Scott Pilgrim Review
Bryan Lee O'Malley's love letters to the 8 and 16-bit generations come true to form in this fantastic adaptation of his graphic novels
If it weren’t for Edgar Wright’s cinematic adaptation of Bryan Lee O’Malley’s Scott Pilgrim graphic novels, there honestly might not be a Scott Pilgrim vs. The World: The Game, now available on the PlayStation Network (and Xbox Live on August 25th). I’m thankful this isn’t the case, as Scott Pilgrim vs. The World is a stellar homage to many side-scrolling fighting games of the 8 and 16-bit yesteryear, whether you’re a fan of the printed material from which it’s based or not. If you grew up playing Double Dragon, Teenage Mutant Ninja Turtles, or especially River City Ransom, you will feel right at home.
Scott Pilgrim vs. The World is a four-player adventure about the eponymous twentysomething who must defeat the seven evil ex-lovers of the girl of his dreams: Ramona Flowers. The League of Evil Exes will do anything to insure that if they can’t date Ramona, no one can. Fight in a classic beat-’em-up setting through seven stages set in the mystical, perilous world of Toronto. Defeat thugs, robots, ninjas, and aliens with a variety of attacks and weapons, for experience points to learn new, more powerful moves. Use the money earned afterwards to buy snacks, books, and other gear to raise offensive and defensive stats. If you’re playing with others, you can even share health, money, and like any old game, “borrow” spare lives should you lose yours in battle. The game can get off to an incredibly difficult start, even on its easiest difficulty level (“Average Joe”). There’s definitely some grinding involved, but once you’ve upgraded your stats and purchased some good equipment, you can be unstoppable.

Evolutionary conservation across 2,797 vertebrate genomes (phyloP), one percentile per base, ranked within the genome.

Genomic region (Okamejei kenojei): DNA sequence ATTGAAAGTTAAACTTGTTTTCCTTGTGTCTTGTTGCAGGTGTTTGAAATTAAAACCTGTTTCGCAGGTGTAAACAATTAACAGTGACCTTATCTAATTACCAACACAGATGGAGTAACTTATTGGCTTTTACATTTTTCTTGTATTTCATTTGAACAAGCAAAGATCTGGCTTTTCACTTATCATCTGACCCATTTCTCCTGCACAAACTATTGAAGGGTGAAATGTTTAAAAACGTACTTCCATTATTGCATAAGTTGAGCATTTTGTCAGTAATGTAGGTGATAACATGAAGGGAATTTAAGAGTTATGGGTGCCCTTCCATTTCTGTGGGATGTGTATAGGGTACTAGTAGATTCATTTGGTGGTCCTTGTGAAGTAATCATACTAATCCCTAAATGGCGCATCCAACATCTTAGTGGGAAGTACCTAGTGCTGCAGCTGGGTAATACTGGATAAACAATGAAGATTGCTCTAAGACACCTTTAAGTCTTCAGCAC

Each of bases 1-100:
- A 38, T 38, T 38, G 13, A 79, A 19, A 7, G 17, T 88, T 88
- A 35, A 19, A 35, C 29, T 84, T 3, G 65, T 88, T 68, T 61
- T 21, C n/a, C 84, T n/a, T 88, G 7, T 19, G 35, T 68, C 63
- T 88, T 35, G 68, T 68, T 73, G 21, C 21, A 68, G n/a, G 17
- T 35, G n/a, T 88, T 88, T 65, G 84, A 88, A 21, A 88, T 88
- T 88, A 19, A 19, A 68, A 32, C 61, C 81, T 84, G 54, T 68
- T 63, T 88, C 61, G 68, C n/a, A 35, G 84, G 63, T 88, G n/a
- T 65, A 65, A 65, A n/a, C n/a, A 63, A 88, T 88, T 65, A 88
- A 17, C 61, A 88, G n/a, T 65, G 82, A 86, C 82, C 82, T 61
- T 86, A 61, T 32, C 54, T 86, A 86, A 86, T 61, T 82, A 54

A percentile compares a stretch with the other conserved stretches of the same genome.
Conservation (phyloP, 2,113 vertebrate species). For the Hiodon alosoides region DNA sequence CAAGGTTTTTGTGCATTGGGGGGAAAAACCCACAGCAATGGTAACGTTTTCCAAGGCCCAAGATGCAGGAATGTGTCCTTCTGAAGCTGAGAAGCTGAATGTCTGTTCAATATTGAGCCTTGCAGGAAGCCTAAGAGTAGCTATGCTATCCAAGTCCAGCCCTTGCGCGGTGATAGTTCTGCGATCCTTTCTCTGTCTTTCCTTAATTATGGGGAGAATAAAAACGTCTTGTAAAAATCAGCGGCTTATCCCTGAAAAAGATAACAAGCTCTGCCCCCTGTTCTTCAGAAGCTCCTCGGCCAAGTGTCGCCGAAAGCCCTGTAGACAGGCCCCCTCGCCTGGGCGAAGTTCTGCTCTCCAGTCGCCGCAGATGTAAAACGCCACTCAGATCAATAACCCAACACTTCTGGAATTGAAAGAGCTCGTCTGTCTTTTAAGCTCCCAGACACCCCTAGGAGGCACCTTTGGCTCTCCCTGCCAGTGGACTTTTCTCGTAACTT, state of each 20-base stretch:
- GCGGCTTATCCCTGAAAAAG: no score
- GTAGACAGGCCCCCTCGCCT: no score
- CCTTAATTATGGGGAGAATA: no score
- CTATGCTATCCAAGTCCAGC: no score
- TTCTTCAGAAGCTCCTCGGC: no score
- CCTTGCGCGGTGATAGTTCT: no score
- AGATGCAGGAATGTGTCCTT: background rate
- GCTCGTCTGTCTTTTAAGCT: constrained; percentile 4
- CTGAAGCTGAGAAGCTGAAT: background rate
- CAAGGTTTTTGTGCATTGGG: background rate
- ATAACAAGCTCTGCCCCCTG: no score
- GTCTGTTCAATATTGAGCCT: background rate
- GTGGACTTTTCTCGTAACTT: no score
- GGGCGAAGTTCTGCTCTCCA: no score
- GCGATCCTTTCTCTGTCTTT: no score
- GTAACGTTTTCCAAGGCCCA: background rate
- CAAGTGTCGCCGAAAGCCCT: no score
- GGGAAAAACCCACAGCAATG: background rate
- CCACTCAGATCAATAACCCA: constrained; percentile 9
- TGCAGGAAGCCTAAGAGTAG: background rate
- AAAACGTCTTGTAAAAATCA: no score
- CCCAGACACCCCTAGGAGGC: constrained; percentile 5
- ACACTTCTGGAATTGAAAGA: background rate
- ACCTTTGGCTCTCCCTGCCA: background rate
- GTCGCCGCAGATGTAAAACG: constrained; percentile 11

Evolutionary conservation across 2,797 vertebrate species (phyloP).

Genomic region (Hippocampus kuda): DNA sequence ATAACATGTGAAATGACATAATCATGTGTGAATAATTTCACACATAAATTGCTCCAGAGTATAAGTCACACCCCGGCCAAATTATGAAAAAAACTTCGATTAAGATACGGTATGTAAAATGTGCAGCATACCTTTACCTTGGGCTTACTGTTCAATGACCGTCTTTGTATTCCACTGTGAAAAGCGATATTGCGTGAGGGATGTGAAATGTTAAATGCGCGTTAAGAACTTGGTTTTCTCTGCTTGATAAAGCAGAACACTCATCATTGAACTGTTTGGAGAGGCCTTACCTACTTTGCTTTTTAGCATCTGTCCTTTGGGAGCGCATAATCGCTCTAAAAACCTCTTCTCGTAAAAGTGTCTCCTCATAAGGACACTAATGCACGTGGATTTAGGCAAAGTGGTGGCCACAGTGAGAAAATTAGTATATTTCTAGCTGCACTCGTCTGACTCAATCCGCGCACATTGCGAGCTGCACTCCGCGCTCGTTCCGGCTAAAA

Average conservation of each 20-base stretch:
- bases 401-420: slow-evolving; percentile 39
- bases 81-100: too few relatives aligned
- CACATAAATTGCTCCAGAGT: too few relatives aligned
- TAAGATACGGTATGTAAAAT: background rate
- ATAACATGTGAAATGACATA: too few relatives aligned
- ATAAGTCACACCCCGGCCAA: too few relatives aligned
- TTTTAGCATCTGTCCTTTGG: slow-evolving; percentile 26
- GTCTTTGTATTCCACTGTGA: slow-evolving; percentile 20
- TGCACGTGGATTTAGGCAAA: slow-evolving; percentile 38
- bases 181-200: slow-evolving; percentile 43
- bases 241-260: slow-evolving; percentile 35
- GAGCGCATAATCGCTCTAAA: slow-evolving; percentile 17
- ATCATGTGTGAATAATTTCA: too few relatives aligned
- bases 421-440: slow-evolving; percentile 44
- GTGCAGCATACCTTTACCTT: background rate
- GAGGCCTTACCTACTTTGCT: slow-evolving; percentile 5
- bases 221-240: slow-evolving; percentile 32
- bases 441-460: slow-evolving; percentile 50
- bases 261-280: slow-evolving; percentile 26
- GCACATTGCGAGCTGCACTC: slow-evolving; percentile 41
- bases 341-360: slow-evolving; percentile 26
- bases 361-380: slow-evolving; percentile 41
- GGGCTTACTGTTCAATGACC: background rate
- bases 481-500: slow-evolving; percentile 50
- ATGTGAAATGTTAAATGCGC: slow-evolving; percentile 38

The game, developed by Ubisoft Montreal, sports a vibrant and cheery 16-bit look based on the art of sprite animator Paul Robertson. Its visuals are much more impressive given its 1080p HD resolution and its smooth execution. The most radiant examples of the game’s look can usually be found during a battle with one of Ramona’s exes. Defeating them will display a rainbow-level array of colors with a huge “KO!” in giant Atari-era lettering that’ll make you want to take a one-dollar bill and exchange it for four quarters. In addition to the fine arcade look, Ubisoft recruited chiptune musicians Anamanaguchi to compose the game’s entire soundtrack. The 8-bit audio will warm the part of your heart that longs for old school ‘80s Nintendo nostalgia. While the game has the occasional throwaway tune (the shop music isn’t anything to write home about), many of the stage tracks are marvelously energetic, and its main theme is adventurous and undoubtedly heartwarming.
Among the butt-kicking fun you and your three pals are guaranteed to have, the game is not without its shortcomings. The game has a few technical bugs to work out. Falling into a pit and how you come out of it might actually force you to restart a level. The game appears like it’s going to freeze often as it loads events and new stages. In terms of design, although local cooperative teamwork is fine, it’s honestly inconceivable that in 2010, well after online console gaming and digital game distribution took off, there is no option for online cooperation. The game is still incredibly fun for one person, but it seems Ubisoft Montreal chose not to balance the game for one person. That means you will always fight two to four players’ worth of enemies on the screen at once, alone. At first this is annoying, as enemies can take over the screen and prevent you from finding out where your character is positioned, but as you learn new attacks and strategies, this issue is minimal.
The idea that this is what a Scott Pilgrim game looks and plays like is purely a bonus, as the core game itself is insanely fun, challenging, and so full of energy you will want to replay through stages just to make sure you have used every possible attack at least once. There has never been a better match made in heaven. Scott Pilgrim vs. The World: The Game is an excellent investment.